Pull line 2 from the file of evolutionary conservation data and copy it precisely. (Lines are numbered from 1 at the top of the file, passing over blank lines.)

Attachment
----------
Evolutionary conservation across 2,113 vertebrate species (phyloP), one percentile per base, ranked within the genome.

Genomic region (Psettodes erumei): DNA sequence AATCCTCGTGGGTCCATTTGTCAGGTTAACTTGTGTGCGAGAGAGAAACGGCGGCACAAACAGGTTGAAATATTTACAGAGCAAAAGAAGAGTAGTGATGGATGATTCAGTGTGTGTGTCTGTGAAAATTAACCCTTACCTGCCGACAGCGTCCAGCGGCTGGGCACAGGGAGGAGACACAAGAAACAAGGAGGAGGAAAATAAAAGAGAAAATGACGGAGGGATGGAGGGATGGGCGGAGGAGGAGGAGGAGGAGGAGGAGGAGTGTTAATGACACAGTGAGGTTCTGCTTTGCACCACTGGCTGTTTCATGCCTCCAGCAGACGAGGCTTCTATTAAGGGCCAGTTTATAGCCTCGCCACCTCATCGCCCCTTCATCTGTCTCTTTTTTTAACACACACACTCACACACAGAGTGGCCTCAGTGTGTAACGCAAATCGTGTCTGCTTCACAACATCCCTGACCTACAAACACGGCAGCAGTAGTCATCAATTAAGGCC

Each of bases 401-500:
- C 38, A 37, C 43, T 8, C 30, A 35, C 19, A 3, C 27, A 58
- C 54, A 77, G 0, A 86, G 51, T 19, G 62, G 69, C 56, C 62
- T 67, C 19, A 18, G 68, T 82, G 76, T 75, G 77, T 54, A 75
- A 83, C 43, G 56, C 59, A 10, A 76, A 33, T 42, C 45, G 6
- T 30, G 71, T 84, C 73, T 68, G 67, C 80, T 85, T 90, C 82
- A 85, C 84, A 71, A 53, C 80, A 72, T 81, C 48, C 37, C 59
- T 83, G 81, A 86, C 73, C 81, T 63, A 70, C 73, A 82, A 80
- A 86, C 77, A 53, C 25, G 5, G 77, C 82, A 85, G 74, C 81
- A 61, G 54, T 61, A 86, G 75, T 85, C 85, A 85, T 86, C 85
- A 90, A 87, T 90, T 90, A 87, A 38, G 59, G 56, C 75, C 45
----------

Genomic region (Psettodes erumei): DNA sequence AATCCTCGTGGGTCCATTTGTCAGGTTAACTTGTGTGCGAGAGAGAAACGGCGGCACAAACAGGTTGAAATATTTACAGAGCAAAAGAAGAGTAGTGATGGATGATTCAGTGTGTGTGTCTGTGAAAATTAACCCTTACCTGCCGACAGCGTCCAGCGGCTGGGCACAGGGAGGAGACACAAGAAACAAGGAGGAGGAAAATAAAAGAGAAAATGACGGAGGGATGGAGGGATGGGCGGAGGAGGAGGAGGAGGAGGAGGAGGAGTGTTAATGACACAGTGAGGTTCTGCTTTGCACCACTGGCTGTTTCATGCCTCCAGCAGACGAGGCTTCTATTAAGGGCCAGTTTATAGCCTCGCCACCTCATCGCCCCTTCATCTGTCTCTTTTTTTAACACACACACTCACACACAGAGTGGCCTCAGTGTGTAACGCAAATCGTGTCTGCTTCACAACATCCCTGACCTACAAACACGGCAGCAGTAGTCATCAATTAAGGCC